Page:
Potential Supreme Court Nominees on Our Issues
Every time there’s a new nominee to the U.S. Supreme Court, we offer an edition detailing their experience on our issues. We need help, since online searches only go so far. Information on any of the women speculated as possible nominees can be sent to CLNeditors@gmail.com.
What we do know: Ketanji Brown Jackson got the endorsement of NARAL Pro Choice America for appellate judge, and filed an amicus brief in McGuire v. Reilly supporting a floating 6-foot buffer around those approaching abortion facilities. But she also sat on the board of a Maryland school that opposes abortion. On the death penalty, she served on a sentencing commission, but googling doesn’t yet show what happened there. She clerked for Stephen Breyer, who opposes the death penalty.
Leondra Kruger got several appeals of death penalty cases in her position on the California Supreme Court, and most resulted in unanimous decisions to let the execution go forward.
This is a little information on just two of the suggested candidates, so we’ll be on the lookout for more.
Top contenders, according to speculation:
Not the First Potential Black Woman Nominee
See stories in The Washington Post and Newsweek, among others: When George W. Bush had an opening, he was considering Janice Rogers Brown (pictured). But her nomination was blocked by a threatened filibuster by then-Senator Joe Biden. Samuel Alito was chosen instead. This tarnishes Biden’s bragging about appointing the first Black woman; we might have had one 15 years earlier.
Here we have a subtle form of racism: a Black woman is a fine pick if she follows your judicial philosophy, but if you have to tolerate someone who has different ideas, then better it be a White man representing them than a Black woman.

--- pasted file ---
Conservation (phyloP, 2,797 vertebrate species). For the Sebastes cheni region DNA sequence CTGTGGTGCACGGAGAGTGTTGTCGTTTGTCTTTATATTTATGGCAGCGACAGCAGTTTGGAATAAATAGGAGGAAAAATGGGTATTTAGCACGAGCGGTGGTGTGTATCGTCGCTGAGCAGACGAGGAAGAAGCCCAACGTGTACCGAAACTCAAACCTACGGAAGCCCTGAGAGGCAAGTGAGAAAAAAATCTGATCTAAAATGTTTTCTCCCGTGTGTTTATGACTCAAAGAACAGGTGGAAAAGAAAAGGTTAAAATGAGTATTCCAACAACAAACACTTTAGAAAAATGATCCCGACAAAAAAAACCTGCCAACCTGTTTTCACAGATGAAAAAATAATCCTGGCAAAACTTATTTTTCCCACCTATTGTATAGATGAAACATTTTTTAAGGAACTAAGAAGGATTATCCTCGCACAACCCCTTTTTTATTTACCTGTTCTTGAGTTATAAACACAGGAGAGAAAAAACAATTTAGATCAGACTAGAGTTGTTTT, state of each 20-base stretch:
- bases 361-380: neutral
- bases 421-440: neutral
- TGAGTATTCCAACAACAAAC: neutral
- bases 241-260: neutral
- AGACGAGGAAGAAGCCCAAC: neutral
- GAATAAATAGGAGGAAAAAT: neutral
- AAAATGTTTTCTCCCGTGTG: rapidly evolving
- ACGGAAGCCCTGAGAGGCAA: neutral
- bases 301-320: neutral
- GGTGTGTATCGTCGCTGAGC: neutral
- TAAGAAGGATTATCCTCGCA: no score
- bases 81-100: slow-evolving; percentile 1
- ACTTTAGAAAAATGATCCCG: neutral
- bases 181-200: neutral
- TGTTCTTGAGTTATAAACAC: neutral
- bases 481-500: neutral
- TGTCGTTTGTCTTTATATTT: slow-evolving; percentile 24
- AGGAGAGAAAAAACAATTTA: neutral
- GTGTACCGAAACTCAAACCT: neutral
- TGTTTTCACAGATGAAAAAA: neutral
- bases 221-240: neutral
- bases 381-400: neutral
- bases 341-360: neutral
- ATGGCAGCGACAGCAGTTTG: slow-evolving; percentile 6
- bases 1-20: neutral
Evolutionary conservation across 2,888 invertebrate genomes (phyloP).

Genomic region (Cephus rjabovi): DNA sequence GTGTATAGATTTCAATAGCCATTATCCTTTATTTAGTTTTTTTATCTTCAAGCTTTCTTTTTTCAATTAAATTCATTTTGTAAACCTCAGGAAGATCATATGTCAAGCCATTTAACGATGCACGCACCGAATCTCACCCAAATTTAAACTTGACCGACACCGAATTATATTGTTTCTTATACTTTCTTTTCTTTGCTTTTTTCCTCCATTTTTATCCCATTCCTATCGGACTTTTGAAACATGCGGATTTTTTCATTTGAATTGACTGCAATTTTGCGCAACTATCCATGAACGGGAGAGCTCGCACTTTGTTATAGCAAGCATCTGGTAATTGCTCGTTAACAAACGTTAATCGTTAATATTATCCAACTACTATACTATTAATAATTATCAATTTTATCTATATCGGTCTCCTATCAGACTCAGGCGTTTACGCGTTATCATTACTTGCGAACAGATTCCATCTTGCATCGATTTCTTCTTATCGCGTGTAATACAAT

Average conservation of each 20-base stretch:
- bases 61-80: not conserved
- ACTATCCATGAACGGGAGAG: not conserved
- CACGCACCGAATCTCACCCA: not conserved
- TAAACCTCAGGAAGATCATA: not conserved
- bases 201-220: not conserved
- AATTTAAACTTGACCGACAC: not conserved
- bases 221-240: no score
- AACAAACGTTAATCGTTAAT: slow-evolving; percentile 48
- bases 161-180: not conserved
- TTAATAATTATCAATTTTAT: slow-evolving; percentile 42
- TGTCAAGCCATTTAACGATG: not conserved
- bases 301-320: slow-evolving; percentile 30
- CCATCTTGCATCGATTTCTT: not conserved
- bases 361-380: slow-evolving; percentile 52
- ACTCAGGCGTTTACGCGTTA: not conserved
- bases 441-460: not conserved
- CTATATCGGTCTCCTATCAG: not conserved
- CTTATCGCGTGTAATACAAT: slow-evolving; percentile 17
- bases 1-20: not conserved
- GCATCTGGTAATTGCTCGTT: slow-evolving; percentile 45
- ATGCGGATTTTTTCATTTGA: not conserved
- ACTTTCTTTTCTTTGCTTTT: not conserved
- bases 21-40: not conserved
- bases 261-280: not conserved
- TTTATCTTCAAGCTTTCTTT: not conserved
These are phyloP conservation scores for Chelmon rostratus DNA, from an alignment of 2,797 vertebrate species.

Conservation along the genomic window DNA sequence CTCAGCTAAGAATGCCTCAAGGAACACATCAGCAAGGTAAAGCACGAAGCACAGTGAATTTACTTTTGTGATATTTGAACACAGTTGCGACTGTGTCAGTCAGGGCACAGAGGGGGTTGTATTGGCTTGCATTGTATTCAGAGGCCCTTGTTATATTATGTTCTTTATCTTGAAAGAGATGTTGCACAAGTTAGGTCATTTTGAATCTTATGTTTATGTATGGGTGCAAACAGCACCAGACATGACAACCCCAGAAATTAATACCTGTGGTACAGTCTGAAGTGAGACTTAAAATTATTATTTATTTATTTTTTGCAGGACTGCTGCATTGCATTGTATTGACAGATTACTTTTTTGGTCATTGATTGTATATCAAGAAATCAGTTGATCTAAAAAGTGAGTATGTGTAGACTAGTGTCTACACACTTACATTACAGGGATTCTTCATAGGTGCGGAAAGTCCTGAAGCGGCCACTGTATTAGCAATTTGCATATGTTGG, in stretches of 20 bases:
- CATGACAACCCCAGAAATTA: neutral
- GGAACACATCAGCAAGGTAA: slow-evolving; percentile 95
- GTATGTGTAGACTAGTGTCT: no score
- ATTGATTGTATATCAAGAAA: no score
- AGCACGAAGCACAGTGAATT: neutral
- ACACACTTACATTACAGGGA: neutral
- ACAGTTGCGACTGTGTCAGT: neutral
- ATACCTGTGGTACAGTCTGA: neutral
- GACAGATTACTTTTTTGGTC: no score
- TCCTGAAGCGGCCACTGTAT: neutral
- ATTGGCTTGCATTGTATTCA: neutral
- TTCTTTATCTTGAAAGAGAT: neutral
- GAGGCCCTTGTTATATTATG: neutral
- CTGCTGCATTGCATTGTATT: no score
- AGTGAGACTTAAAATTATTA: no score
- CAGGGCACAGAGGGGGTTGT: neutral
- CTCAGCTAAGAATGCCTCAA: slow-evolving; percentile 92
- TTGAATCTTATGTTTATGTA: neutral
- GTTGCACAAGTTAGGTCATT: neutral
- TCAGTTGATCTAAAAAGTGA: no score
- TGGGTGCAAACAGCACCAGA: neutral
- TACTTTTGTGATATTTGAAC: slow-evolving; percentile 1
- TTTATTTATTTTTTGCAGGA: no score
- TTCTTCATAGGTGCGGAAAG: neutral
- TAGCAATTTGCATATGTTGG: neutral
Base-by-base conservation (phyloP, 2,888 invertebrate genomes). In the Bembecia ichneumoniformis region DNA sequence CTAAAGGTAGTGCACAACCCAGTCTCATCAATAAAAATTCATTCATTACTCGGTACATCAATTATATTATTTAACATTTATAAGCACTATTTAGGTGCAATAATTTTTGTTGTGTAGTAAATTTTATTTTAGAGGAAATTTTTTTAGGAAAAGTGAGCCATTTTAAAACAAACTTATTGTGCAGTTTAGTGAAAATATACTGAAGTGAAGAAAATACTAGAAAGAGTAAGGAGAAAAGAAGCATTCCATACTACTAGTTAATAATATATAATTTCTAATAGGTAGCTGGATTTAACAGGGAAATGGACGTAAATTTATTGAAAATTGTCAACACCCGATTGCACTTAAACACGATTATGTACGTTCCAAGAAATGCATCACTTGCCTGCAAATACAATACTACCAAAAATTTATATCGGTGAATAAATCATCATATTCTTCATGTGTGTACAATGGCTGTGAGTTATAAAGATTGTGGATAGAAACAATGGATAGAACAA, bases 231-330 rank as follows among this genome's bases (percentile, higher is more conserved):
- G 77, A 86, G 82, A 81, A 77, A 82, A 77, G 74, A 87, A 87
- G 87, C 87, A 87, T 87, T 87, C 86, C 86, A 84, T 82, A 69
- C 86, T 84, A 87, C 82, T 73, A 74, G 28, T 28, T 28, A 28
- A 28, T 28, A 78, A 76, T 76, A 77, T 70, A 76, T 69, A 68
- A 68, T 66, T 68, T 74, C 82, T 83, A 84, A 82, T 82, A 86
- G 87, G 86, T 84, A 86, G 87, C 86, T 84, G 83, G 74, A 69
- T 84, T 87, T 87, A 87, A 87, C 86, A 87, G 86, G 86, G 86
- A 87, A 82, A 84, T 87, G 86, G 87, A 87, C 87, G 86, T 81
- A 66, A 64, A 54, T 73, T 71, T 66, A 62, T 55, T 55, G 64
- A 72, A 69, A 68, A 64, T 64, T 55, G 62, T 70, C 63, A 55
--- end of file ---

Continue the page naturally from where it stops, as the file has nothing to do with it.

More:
There were undoubtedly judicial decisions where we would have disagreed with how Brown ruled, but the demographic features of a judge makes no difference on that point.
Inasmuch as being against Roe v. Wade was a concern, a prevalent view among Roe proponents was that Black women shouldn’t be involved in overturning or limiting it. Better to keep the pro-life perspective seen as a white male imposition.
Women Deserve Better
Our member group Feminists for Life has new entries into its series of practical tips for mothers:
Our Latest Blog Post
Lisa Stiller shares her personal journey in Life as a Pro-life Progressive.
Quotation of the Week
Michael Sean Winters
National Catholic Reporter, January 21, 2022
Here is a challenge for our conservative friends: Acknowledge that poverty remains the leading abortifacient in our country and throughout the world, and bring forward policies that will ameliorate it.
How can a morally serious person give credence to the theological piffle offered by groups like Catholics for Choice? It is astonishing that they seem not to notice the moral laziness of the slogan "my body, my choice" after watching anti-vaxxers embrace the very same slogan for two years. . .
Here is a challenge for our liberal friends: Liberals rightly have been keen to call out historic racism and demand a reckoning. Why is the racist eugenicism of Margaret Sanger, the founder of Planned Parenthood, overlooked? . . .
We can witness to the consistency of our moral beliefs by clinging to the consistent ethic of life, the only, repeat only, morally and intellectually serious position I have encountered in researching and writing about the issue of abortion for 25 years.